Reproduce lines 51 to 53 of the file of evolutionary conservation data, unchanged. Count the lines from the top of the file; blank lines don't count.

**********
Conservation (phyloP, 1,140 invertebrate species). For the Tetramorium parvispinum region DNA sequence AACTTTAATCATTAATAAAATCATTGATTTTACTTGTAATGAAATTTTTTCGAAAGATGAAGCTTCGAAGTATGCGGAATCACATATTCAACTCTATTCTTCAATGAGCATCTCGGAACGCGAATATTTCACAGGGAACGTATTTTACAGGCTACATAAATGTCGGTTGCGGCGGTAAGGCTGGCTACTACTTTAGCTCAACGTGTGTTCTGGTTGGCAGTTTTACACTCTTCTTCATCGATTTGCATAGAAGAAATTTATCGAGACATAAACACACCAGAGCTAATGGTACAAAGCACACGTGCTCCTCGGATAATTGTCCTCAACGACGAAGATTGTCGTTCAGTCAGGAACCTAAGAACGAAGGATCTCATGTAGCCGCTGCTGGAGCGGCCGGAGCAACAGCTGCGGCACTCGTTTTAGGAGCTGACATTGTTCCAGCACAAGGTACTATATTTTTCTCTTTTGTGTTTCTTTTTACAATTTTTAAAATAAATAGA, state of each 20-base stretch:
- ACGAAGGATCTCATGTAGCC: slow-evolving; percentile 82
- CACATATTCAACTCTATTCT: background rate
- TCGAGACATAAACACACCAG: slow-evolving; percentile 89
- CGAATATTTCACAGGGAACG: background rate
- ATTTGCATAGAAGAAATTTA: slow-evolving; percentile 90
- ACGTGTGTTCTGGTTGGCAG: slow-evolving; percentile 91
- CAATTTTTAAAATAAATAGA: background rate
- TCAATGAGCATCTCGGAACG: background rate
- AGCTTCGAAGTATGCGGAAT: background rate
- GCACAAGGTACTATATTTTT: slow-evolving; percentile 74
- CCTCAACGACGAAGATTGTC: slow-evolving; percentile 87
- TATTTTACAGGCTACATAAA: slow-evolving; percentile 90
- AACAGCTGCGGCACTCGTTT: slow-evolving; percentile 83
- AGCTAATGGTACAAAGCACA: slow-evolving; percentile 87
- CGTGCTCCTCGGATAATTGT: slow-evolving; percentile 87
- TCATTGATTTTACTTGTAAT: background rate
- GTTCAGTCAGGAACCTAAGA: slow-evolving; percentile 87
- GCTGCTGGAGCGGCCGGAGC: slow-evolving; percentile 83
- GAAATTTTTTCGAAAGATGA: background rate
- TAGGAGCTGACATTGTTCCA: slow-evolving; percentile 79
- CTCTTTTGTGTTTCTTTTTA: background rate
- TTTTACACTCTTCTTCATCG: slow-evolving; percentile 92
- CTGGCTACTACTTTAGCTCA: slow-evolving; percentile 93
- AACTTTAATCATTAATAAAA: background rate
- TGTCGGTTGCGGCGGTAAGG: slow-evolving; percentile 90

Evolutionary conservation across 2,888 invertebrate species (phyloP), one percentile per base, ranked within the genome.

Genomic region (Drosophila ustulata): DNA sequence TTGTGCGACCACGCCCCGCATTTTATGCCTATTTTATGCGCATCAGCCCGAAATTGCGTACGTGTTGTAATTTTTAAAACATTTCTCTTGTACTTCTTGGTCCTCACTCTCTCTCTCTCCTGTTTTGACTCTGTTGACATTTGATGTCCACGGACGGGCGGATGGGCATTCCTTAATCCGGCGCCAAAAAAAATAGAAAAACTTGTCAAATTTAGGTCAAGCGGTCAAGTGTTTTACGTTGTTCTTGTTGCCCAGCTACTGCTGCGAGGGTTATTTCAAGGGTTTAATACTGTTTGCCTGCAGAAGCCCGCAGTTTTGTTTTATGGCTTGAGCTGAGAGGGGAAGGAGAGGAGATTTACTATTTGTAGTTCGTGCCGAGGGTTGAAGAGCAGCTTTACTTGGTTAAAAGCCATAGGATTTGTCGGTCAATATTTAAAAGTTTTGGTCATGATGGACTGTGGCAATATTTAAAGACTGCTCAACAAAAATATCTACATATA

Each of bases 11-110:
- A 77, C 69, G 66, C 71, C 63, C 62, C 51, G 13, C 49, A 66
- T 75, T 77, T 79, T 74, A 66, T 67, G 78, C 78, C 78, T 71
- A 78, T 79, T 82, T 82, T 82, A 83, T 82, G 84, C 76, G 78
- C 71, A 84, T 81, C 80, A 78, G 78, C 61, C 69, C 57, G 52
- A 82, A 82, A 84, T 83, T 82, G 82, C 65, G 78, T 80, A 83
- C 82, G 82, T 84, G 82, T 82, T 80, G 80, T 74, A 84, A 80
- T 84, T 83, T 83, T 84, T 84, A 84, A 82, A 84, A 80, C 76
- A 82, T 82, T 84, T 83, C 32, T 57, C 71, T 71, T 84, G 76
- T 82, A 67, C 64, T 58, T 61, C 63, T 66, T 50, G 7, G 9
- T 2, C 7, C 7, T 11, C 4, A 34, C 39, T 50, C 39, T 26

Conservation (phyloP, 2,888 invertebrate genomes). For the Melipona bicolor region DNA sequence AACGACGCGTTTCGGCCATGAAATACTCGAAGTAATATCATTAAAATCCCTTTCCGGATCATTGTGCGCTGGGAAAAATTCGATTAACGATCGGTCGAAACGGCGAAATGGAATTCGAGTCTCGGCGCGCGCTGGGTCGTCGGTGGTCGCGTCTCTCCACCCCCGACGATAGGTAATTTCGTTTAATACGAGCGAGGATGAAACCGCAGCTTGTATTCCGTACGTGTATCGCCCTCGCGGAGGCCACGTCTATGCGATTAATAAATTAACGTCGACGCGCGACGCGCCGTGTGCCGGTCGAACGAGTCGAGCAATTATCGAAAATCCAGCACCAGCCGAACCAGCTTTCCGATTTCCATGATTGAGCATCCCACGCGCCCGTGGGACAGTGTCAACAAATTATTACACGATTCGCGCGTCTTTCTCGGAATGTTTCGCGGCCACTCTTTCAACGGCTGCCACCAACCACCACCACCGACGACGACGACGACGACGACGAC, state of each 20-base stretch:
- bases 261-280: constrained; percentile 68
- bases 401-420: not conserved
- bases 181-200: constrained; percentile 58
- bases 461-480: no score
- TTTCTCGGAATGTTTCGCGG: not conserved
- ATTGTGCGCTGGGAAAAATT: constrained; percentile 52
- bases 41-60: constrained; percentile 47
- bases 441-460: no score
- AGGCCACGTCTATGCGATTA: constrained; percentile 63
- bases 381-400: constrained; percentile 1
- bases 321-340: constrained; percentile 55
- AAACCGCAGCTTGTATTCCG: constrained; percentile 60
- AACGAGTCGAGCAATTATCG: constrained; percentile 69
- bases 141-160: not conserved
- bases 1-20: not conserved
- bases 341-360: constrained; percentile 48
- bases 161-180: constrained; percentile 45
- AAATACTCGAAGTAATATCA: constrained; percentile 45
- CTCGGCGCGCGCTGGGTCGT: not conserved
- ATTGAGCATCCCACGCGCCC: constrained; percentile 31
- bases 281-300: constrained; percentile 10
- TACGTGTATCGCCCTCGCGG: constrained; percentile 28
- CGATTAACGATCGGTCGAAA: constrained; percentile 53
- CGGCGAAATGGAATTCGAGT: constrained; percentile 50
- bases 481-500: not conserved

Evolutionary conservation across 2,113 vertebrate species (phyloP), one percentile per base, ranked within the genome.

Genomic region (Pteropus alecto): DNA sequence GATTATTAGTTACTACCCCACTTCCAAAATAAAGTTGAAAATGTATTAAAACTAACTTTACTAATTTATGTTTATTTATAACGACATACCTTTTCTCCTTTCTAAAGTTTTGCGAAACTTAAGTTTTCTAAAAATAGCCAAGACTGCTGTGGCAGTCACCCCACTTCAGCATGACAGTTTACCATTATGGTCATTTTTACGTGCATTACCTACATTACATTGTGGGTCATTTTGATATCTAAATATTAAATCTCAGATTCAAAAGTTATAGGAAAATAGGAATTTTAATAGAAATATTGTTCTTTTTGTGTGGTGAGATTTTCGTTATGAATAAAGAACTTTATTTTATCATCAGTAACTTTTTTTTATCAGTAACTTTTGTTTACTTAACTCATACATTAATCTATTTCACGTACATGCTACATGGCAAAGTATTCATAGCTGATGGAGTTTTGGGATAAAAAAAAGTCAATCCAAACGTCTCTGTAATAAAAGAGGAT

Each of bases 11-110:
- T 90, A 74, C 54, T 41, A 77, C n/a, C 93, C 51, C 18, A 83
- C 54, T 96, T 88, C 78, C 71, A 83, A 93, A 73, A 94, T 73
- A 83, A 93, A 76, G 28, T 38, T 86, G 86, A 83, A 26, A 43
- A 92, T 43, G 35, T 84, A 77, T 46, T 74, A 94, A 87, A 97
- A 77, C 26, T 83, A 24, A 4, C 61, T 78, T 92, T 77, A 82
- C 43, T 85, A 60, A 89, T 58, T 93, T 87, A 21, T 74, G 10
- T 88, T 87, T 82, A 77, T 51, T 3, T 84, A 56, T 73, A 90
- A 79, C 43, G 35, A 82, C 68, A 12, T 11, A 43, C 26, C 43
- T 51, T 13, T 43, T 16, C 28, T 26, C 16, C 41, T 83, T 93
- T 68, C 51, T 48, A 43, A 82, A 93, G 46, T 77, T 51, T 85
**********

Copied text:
- bases 321-340: constrained; percentile 55
- AAACCGCAGCTTGTATTCCG: constrained; percentile 60
- AACGAGTCGAGCAATTATCG: constrained; percentile 69